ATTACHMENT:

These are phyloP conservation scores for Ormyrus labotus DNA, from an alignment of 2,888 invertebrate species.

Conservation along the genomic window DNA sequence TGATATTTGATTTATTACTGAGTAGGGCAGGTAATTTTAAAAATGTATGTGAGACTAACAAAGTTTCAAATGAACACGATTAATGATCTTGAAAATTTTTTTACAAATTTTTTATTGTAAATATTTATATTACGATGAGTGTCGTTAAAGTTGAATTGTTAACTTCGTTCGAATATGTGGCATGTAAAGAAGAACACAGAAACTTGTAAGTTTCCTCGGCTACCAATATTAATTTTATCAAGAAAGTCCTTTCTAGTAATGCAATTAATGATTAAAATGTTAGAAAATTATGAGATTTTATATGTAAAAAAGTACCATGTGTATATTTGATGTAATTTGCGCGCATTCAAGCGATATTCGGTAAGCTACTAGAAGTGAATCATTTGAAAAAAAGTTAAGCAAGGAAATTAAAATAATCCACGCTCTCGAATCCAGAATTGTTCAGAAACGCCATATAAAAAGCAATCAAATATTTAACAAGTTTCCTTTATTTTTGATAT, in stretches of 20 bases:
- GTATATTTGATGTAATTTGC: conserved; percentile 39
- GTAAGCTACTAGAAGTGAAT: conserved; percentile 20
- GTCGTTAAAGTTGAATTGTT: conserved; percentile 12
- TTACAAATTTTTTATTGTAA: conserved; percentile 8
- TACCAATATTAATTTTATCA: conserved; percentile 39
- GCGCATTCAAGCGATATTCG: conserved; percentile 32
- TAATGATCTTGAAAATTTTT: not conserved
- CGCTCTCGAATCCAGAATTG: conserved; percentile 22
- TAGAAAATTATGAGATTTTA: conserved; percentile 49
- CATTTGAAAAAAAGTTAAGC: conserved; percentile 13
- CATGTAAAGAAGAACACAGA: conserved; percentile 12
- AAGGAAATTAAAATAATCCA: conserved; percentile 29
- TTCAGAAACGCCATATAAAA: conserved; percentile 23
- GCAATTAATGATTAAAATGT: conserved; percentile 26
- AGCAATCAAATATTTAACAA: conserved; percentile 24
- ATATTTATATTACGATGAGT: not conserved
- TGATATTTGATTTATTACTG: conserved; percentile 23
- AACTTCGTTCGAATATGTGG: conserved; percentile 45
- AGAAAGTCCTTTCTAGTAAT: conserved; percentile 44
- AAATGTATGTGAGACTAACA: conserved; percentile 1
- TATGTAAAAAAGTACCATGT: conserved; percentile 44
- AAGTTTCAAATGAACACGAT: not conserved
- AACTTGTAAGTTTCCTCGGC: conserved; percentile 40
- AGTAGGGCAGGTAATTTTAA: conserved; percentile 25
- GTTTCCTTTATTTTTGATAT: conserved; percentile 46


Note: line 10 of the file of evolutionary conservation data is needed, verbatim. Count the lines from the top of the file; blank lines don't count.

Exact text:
- CGCTCTCGAATCCAGAATTG: conserved; percentile 22